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A scene from R. Thad Taylor’s production of Sir John Oldcastle.

Sir John Oldcastle is an Elizabethan play about John Oldcastle, a controversial 14th-15th century rebel and Lollard who was seen by some of Shakespeare's contemporaries as a proto-Protestant martyr.



The play was originally published anonymously in 1600 (Q1), printed by Valentine Simmes for the bookseller Thomas Pavier. In 1619, a new edition (Q2) carried an attribution to William Shakespeare.[1] The Diary of Philip Henslowe records that the play was written by Anthony Munday, Michael Drayton, Richard Hathwaye and Robert Wilson. (An entry in Henslowe's Diary records a later payment to Drayton for a second part to the play,which has not survived; because of this fact, the extant play has sometimes been called Sir John Oldcastle, Part I or 1 Sir John Oldcastle.)

In 1664, the play was one of the seven dramas added to the second impression of the Shakespeare Third Folio by publisher Philip Chetwinde.

Historical figure

Like other subjects of Elizabethan history plays, Sir John Oldcastle [2] was an actual person, a soldier and Lollard dissenter who was hanged and burned for heresy and treason in 1417 — thus earning himself a place in the seminal text of the Protestant Reformation in Tudor England, John Foxe's Book of Martyrs. Oldcastle was also a minor character in the early Elizabethan history play The Famous Victories of Henry V (c. 1586?), which is generally thought to have been one of Shakespeare's sources for his plays on Henry IV and Henry V.

Shakespeare's Oldcastle

The genesis of Sir John Oldcastle is crucially linked to the fact that when Shakespeare's Henry IV plays premiered on stage in 1597–98, the character Sir John Falstaff was called Sir John Oldcastle. This is indicated by abundant external and internal evidence. The change of names, from "Oldcastle" to "Falstaff," is mentioned in seventeenth-century works by Richard James (Epistle to Sir Harry Bourchier, c. 1625) and Thomas Fuller (Worthies of England, 1662). It is also indicated in details in the early texts of Shakespeare's plays. In the quarto text of Henry IV, Part 2 (1600), one of Falstaff's speech prefixes in Act I, Scene ii is mistakenly left uncorrected, "Old." instead of "Falst." In III,ii,25-6 of the same play, Falstaff is said to have been a "page to Thomas Mowbray, Duke of Norfolk" — which was true of the historical Oldcastle. In Henry IV, Part 1, I,ii,42, Prince Hal calls Falstaff "my old lad of the castle." Iambic pentameter verse lines in both parts are irregular when using the name "Falstaff," but correct with "Oldcastle." Finally, there is the blatant disclaimer at the close of Henry IV, Part 2 that disassociates the two figures: "for Oldcastle died [a] martyr, and this is not the man" (Epilogue, 29-32).

(There is even a hint that Falstaff was originally Oldcastle in The Merry Wives of Windsor too. When the First Folio and quarto texts of that play are compared, it appears that the joke in V,v,85-90 is that Oldcastle/Falstaff incriminates himself by calling out the first letter of his name, "O, O, O!," when his fingertips are singed with candles — which of course works for "Oldcastle" but not "Falstaff." There is also the "castle" reference in IV,v,6 of the same play.[3] (Falstaff, or Sir John Fastolf, was also a historical person—allegedly a greedy and grasping individual but a brave soldier, whose reputation for cowardice at the Battle of Patay was undeserved. Fastolf, however, died without descendants, making him safe for a playwright's use.)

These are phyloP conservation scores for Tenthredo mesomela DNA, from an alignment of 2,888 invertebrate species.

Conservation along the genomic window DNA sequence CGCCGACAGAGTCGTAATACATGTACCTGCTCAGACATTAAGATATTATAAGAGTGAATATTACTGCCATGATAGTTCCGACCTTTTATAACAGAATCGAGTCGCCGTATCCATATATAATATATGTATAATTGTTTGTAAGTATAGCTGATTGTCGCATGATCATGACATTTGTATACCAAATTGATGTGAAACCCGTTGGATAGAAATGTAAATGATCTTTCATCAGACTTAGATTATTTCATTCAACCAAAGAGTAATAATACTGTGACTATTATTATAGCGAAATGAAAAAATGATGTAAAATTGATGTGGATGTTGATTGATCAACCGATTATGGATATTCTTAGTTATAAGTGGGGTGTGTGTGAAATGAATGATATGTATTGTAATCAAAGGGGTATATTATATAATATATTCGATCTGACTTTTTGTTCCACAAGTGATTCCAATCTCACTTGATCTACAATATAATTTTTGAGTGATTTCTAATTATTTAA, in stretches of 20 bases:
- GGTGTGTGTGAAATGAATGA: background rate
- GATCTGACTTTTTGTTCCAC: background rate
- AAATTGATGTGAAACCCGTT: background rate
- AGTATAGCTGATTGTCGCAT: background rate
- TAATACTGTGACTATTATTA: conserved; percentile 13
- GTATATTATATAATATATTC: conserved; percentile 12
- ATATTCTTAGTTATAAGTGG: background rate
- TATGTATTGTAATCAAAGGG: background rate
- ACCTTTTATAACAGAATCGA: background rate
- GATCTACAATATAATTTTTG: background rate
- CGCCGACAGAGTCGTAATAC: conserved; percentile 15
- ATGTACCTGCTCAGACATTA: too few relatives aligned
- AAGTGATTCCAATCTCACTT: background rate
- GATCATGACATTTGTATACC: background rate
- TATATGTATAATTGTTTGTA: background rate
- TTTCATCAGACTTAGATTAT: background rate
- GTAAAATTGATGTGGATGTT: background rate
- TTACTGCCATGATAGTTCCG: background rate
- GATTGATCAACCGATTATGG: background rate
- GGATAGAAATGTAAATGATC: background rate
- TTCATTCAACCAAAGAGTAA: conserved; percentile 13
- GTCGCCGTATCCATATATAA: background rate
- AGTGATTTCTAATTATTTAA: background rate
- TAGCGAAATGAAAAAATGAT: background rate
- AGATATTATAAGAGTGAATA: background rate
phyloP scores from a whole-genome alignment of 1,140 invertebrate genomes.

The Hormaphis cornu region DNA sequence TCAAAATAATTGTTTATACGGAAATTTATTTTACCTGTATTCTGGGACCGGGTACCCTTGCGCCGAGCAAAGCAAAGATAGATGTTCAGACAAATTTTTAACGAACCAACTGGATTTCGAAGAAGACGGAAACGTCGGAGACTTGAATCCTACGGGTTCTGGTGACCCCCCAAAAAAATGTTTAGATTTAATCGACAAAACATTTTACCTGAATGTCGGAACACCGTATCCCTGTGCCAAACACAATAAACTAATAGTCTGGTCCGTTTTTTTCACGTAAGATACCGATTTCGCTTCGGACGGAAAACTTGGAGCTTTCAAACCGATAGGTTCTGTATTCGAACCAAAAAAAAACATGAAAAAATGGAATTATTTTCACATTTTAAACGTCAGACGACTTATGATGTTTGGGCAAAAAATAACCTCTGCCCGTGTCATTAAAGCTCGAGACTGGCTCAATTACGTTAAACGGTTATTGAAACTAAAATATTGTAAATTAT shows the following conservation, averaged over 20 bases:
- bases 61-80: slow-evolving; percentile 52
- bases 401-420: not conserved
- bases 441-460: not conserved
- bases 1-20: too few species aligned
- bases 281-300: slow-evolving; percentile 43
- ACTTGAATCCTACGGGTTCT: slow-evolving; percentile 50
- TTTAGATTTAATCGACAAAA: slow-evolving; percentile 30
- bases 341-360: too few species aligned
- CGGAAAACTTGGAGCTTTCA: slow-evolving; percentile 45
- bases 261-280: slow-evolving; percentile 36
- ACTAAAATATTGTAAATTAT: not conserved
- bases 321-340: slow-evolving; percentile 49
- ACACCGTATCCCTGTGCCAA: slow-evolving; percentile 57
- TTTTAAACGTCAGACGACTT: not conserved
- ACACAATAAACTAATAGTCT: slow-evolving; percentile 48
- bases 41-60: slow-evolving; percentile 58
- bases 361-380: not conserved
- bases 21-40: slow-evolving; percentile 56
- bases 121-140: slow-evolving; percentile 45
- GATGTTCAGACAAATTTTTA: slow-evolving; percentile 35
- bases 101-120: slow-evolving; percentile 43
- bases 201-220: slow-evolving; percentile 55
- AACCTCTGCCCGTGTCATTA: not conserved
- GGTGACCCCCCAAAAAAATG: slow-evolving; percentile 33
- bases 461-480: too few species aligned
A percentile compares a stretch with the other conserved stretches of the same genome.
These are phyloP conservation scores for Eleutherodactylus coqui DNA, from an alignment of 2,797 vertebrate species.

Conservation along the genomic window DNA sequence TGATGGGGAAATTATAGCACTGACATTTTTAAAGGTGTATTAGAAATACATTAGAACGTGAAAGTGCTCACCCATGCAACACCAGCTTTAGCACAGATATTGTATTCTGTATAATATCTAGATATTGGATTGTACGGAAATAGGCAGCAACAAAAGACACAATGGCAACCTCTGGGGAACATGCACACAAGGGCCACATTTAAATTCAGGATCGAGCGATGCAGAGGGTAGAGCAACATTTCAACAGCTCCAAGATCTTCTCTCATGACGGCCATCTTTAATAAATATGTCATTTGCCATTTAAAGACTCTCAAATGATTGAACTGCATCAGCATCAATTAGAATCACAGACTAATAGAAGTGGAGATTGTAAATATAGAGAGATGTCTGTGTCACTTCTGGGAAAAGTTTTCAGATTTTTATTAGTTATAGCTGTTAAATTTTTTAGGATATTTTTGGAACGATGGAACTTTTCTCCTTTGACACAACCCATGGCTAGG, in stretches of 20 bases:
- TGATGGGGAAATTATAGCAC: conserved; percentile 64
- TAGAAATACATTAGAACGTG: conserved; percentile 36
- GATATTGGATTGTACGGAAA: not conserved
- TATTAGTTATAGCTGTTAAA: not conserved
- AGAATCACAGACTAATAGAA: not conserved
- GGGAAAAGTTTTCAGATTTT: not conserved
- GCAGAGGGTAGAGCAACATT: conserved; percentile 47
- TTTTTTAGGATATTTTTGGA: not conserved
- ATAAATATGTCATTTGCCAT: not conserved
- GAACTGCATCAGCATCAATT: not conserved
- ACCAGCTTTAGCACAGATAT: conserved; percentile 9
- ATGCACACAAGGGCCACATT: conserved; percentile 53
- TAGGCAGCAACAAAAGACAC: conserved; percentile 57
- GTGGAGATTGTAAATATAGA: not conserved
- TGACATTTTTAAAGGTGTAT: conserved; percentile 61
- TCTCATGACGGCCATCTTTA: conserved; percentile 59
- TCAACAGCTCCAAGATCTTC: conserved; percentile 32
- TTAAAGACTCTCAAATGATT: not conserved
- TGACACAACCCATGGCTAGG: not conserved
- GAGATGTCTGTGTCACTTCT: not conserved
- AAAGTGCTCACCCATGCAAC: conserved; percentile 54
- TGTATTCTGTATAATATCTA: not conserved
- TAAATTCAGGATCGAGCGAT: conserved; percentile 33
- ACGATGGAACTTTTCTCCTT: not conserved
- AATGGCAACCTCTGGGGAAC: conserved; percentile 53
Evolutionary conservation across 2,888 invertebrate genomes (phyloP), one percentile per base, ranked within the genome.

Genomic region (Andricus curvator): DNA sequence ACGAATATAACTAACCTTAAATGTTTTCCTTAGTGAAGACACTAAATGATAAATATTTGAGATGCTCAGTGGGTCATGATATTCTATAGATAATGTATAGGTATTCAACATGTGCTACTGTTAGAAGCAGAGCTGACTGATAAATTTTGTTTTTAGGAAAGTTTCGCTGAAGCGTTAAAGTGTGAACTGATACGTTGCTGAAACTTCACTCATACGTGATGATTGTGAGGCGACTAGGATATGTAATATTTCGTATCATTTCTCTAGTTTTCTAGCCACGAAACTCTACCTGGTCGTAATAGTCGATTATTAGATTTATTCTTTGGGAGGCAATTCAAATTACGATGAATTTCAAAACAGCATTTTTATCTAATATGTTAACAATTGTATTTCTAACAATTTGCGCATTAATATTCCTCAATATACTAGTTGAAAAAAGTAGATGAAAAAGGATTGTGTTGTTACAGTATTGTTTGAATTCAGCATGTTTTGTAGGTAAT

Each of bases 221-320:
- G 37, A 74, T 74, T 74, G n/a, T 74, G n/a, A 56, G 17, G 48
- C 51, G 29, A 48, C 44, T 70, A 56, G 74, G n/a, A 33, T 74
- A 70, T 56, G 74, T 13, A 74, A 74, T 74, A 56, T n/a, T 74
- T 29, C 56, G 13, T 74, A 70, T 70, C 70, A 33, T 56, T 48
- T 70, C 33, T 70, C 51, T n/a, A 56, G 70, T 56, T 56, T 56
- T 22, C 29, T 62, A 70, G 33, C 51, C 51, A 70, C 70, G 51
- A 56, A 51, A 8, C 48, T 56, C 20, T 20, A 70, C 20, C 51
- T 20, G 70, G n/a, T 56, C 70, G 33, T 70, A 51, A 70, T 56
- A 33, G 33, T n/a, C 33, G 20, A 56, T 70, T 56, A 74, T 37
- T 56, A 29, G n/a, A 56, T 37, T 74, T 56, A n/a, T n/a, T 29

The Lords Cobham

The name change and the Epilogue disclaimer were required, it is generally thought, because of political pressure: the historical Oldcastle was not only a Protestant martyr, but a nobleman with powerful living descendents in Elizabethan England. These were the Lords Cobham: William Brooke, 10th Baron Cobham (died 6 March 1597), was Warden of the Cinque Ports (1558–97), Knight of the Order of the Garter (1584), and member of the Privy Council (1586–97); his son Henry Brooke, 11th Baron Cobham, was granted the paternal post of Warden of the Cinque Ports upon his father's death, and made a Knight of the Order of the Garter in 1599. Even more so, Frances Brooke, the 10th Baron's wife and 11th Baron's mother, was a close personal favorite of Her Majesty Queen Elizabeth I (an Elizabethan could not have been more or better connected than the Cobhams).

The elder Lord Cobham even had a strong negative impact upon the lives of Shakespeare and his contemporaries in the theater. The company of actors formed by Shakespeare, Richard Burbage, Will Kempe and the others in 1594 enjoyed the patronage of Henry Carey, first Lord Hunsdon, then serving as Lord Chamberlain; they were, famously, the Lord Chamberlain's Men. When Carey died on 22 July 1596, the post of Lord Chamberlain was given to William Brooke, Lord Cobham, who definitely was not a friend to the players, and who withdrew what official protection they had enjoyed. The players were left to the mercies of the local officials of the City of London, who had long wanted to drive the companies of actors out of the City. Thomas Nashe, in a contemporary letter, complained that the actors were "piteously persecuted by the Lord Mayor and the aldermen" during this period. Fortunately, for the players and for English literature, this interval did not last; when Cobham died less than a year later, the post of Lord Chamberlain went to Henry Carey's son George, second Lord Hunsdon, and the actors regained their previous patronage.[4]

Soon after the premier of Shakespeare's Oldcastle/Falstaff in 1597–98, literary and dramatic works began to appear that defended the reputation of the historical Oldcastle; scholars argue that the muse that inspired these works was Henry Brooke, 11th Baron Cobham. In 1601 a narrative poem, The Mirror of Martyrs, by one John Weever, was published; it praises Oldcastle has a "valiant captain and most godly martyr." And two years earlier, in 1599, the play Sir John Oldcastle was performed by the Admiral's Men, the main theatrical rivals of Shakespeare's company. Curiously, this effort to redeem the Oldcastle name was at best only partially successful; allusions to the Falstaff character under the name of Oldcastle continued to appear in succeeding years — in Nathan Field's play Amends for Ladies (1618) and in the anonymous pamphlets The Meeting of Gallants at an Ordinary (1604) and The Wandering Jew (c. 1628), among other works.[5]